- When viewpoints are explicitly identified in one system, they may be reused in the elicitation of requirements for later systems.
- They support requirements analysis in that related requirements in different viewpoints can be compared for overlap and conflicts. These related requirements typically arise where different types of stakeholder make use of the same system functionality.
The paper by Sommerville and Sawyer 'Viewpoints: principles, problems and a practical approach to requirements engineering' summarises the use of viewpoints in requirements engineering. Our experience with the use of viewpoints in requirements engineering prompted us to think about how these could be used to support the ethnographic process and provide some structure for ethnographic analysis.
Primarily, ethnographic viewpoints are a means of organizing the ethnographic record and presenting this back to the actors in the field site that have been observed. The motivation for the development of these viewpoints was the need to share the ethnographic record between the fieldworker who collected the data and the system engineers who required that data to inform the system requirements and design. With experience, we discovered that these ethnographic viewpoints could be used by people who were not experienced ethnographers to guide and organize the ethnographic process itself. This is discussed elsewhere in this handbook in the section on the Coherence method. There are three principal ethnographic viewpoints:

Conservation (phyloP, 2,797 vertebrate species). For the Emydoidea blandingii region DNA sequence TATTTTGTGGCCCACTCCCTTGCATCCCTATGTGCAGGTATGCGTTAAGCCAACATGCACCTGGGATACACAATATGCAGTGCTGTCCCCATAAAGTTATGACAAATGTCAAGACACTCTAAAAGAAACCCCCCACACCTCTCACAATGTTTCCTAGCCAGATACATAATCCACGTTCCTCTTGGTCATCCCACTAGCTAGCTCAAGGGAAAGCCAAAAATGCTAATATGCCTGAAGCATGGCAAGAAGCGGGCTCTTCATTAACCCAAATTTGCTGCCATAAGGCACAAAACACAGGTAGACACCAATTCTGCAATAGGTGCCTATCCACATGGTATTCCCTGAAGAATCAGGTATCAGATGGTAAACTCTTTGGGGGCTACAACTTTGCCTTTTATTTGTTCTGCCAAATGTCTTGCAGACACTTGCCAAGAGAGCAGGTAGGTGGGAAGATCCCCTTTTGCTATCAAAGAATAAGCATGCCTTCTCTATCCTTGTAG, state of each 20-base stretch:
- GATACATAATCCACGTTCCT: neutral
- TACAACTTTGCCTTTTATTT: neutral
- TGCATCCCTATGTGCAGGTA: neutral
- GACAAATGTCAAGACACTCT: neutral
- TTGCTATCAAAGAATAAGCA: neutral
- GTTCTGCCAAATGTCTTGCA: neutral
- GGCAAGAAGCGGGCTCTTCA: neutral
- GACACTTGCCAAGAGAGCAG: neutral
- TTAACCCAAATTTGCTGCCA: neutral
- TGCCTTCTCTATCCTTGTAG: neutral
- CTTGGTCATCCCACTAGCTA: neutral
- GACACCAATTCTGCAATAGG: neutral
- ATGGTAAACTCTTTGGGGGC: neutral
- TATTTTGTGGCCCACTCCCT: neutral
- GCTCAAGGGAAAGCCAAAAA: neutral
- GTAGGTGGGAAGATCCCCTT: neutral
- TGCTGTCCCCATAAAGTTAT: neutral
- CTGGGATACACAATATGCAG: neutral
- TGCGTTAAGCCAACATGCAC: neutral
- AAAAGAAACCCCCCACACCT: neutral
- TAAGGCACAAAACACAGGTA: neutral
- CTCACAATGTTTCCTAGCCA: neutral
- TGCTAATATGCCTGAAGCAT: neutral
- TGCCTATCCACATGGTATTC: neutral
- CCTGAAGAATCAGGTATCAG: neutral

- A work setting viewpoint, which focuses on the place where the work is done and how this is organized to support the work.
- A social and organizational viewpoint, which is concerned with the interactions between the people involved in the work and how they cooperate. It also includes how the people in the workplace are influenced and affected by organizational issues such as organizational structure and policies.
- A work flow viewpoint which presents information about the sequence of work activities, the representations used at each stage in these activities, etc.
The work setting viewpoint
The first of our viewpoints focuses on the development of a representation of the setting of work and how users work within a flexible working division of labour. One way of reflecting the practical everyday nature of the work is for accounts of the fieldwork to focus on its setting. This is often reported in terms of the physical layout of the location in which work is taking place. This viewpoint seeks to represent the spatial distribution of the work place in terms of its participants, the work they do and the local resources that they use. The intention is to provide a sense of 'where the work takes place' and the socially constructed affordances that this offers as an arena of various kinds of interactions that take place. In this respect, it is a view upon the workaday character of the world within its setting.